Last week, I posted a video of Swedish judge Åke Cronander awarding Excellent to a Pug in clear respiratory distress.
The video is on Facebook, too, and has been seen by thousands of people in the dog world. Almost everyone who has seen it has expressed dismay - but there has been a small minority that has sought to defend Mr Cronander. They maintain that the sounds the Pug was making were "anxiety sounds", not evidence of breathing difficulty. Last weekend, a video was posted on social media showing the same Pug going for a long walk and clearly managing perfectly well. Never mind that it was a good 10 degrees cooler this week than it was on the day the video was shot (11ºC as opposed to 23º on the day of the show).
The Swedish KC (SKK) has taken its time to respond. I have no doubt that its first instinct would be to back one of its judges. However, the SKK's considerable commitment to health has prevailed. Today, it issued a strong statement expressing its disappointment that one of its judges could have made such an error of judgement and committed to ensuring it would never happen again. Judge Cronander's actions are now the subject of an SKC review.
The SKKhas also confirmed its commitment to working with vets and national authorities to ensure a better deal for brachycephalics. New measures being discussed include a puppy-health certificate to focus more on "constitutional aspects of health" and new breeding rules that require an assessment of dam and sire's breathing ability.
Well done the Swedish Kennel Club!
The SKK's statement in full:
The Swedish Kennel Club (SKK) has worked intensively on the education of show judges on how to handle exaggerated anatomical features in their duties. Breathing has been in focus both in general and specific texts within the Nordic Breed Specific Instructions (http://www.skk.se/Global/Dokument/Utstallning/special-breed-specific-instructions-A8.pdf). There is also a video production specifically focused on breathing difficulties available on YouTube (https://www.youtube.com/watch?v=kQ_3f4bLkME&feature=youtu.be
The SKK board therefore deeply regrets the scenario depictured on YouTube regarding the examination and rewarding a Pug with clinical signs of distress related to breathing at a dog show in Sweden this summer.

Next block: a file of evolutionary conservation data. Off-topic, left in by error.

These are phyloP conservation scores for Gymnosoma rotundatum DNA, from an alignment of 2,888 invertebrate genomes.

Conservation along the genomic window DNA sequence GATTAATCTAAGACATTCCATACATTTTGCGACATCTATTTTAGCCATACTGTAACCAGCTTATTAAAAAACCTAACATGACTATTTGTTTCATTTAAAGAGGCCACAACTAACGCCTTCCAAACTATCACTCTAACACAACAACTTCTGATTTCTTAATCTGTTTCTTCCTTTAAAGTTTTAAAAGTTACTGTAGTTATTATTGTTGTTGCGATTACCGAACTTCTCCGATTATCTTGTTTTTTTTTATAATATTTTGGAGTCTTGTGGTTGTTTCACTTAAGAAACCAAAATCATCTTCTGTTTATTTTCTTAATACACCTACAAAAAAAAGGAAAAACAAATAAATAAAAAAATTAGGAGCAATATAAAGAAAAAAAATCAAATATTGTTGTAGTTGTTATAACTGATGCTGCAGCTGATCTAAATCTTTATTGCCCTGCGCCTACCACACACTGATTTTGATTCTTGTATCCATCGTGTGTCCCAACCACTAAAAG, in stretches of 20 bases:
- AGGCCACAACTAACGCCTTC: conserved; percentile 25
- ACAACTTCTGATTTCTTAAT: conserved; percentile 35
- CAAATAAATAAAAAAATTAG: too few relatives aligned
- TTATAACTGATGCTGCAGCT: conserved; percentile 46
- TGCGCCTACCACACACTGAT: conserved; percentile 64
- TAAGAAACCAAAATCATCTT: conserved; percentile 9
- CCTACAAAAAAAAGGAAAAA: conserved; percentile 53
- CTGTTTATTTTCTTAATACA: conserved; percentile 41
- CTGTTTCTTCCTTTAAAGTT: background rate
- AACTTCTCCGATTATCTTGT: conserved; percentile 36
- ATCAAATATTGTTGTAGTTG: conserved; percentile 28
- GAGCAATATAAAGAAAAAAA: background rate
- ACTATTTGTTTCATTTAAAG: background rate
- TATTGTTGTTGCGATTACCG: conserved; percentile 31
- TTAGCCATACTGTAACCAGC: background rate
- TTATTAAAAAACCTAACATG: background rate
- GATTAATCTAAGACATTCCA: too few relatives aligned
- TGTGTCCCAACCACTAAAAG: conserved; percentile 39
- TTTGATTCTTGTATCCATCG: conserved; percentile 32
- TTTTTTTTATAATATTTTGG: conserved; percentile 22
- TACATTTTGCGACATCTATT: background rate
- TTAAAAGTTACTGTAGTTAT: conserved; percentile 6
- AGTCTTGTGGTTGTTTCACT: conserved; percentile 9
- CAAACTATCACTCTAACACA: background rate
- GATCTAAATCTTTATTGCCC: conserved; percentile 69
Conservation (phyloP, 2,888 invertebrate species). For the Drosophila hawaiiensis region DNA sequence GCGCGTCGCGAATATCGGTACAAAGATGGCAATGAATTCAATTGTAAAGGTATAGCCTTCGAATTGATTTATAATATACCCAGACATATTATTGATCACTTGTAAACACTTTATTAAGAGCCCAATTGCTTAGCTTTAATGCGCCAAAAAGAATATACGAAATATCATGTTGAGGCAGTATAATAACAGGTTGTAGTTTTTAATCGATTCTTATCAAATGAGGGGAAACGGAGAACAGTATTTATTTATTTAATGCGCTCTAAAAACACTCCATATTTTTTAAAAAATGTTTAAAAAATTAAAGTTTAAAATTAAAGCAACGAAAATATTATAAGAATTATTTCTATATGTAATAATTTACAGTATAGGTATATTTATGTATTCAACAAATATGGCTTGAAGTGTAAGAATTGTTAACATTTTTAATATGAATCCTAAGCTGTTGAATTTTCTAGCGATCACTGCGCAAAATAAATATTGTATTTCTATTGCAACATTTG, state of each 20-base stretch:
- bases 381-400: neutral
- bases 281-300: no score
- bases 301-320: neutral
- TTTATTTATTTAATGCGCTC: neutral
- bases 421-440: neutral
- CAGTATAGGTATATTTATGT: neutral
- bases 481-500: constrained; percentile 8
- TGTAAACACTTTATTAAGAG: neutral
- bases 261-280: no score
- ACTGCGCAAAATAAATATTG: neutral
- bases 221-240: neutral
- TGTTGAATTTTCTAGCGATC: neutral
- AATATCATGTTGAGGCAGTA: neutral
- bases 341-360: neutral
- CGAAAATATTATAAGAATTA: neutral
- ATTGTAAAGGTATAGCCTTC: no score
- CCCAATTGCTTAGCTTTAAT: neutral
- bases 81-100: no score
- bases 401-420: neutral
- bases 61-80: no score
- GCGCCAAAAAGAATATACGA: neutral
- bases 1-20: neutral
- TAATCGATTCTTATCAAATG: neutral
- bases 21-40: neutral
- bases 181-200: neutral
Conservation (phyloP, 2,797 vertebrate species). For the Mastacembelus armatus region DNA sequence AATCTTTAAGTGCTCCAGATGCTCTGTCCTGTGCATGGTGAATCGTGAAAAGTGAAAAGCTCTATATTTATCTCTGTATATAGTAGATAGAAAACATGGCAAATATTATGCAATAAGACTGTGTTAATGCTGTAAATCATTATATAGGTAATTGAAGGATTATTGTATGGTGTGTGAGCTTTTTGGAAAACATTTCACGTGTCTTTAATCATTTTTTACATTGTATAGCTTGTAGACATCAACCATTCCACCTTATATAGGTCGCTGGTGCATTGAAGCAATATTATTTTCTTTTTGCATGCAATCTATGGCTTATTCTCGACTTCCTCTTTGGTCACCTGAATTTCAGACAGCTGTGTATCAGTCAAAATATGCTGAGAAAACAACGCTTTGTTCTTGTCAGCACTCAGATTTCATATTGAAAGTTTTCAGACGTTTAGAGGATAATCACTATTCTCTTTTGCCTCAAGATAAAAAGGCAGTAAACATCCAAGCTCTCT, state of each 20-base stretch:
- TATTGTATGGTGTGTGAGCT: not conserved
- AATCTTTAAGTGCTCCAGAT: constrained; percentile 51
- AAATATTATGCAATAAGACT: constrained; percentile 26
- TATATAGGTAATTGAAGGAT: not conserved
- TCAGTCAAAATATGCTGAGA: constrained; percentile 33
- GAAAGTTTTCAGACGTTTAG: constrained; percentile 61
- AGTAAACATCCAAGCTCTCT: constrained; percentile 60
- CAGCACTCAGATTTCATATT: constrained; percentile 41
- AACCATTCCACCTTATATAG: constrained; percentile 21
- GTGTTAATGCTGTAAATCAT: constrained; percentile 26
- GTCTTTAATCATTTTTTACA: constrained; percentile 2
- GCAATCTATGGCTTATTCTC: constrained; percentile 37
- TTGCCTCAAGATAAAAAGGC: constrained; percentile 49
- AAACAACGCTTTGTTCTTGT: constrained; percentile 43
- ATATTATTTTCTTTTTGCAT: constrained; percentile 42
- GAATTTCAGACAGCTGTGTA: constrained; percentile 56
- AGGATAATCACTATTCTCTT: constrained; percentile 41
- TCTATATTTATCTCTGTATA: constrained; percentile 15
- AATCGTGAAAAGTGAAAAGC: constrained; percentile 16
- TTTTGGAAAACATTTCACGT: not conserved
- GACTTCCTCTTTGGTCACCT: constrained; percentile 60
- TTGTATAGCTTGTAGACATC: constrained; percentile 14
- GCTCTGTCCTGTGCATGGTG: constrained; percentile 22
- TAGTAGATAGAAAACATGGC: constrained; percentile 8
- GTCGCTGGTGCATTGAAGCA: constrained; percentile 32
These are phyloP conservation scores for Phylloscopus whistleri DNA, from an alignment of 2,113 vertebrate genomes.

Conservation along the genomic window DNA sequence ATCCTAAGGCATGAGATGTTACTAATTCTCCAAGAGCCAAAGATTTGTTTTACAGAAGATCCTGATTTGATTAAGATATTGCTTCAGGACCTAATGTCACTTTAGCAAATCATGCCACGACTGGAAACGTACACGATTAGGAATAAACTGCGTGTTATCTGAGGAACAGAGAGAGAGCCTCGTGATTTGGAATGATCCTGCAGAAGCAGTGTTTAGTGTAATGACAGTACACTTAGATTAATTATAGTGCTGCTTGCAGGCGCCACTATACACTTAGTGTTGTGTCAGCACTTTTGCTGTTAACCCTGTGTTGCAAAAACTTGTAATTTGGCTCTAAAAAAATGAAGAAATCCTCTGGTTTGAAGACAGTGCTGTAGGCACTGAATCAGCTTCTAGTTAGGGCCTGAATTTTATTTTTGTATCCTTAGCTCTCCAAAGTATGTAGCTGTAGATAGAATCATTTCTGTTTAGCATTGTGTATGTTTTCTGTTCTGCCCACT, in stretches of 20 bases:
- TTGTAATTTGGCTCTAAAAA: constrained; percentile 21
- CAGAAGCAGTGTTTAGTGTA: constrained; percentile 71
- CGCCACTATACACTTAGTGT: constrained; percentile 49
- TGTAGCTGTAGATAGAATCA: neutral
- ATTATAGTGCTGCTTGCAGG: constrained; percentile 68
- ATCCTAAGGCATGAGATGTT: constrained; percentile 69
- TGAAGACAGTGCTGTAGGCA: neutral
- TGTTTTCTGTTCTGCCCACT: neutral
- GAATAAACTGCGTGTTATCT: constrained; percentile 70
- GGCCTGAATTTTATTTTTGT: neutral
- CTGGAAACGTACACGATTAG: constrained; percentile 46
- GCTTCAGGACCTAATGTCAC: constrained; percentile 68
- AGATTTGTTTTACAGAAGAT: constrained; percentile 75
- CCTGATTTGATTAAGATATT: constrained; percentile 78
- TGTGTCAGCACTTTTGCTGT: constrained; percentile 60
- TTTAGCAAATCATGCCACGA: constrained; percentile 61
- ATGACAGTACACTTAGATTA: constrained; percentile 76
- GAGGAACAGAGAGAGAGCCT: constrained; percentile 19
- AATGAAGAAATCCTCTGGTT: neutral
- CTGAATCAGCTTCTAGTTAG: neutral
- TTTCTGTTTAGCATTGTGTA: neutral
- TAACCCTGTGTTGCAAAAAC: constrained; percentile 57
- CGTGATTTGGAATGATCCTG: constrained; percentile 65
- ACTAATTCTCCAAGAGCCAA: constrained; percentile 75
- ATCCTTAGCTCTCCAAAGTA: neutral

The judge on duty has been asked to explain and motivate his actions according to procedures to be followed when situations like this are brought to our attention. That process is not yet completed.
SKK expects that such scenarios shown in the film clip are not going to happen again. SKK’s ambition is to make sure that every judge at shows in Sweden will fully comply with BSI and the importance of the health aspects in the evaluation of exaggerated anatomical features. This incident very clearly shows the continuous need for attention towards exaggerations in anatomical features and the importance to continue the work with the Breed Specific Instructions, BSI.
To make sure that potential breeding stock in brachycephalic breeds meets expected criteria regarding breathing SKK have developed collaborative efforts in Sweden with, the veterinary profession and national authorities. Within this collaborative framework there are six focus areas:
a) An update on nationally and internationally available data on the prevalence of unhealthy related to a brachycephalic constitution.
b) Investigate the possibilities to centrally register diagnoses and surgical procedures related to exaggerated anatomical features.
c) Revision of the puppy health certificate, mandatory to all puppies sold by members of SKK, to include more focus on constitutional aspect on health.
d) Develop a protocol and veterinary certificate for potential breeding stock on breathing capacity intended as a merit and if necessary be made compulsory before breeding.
e) Further training of judges, veterinarians and breeders related to exaggerated anatomical features.
f) Consumer education on health risks related to a brachycephalic constitution.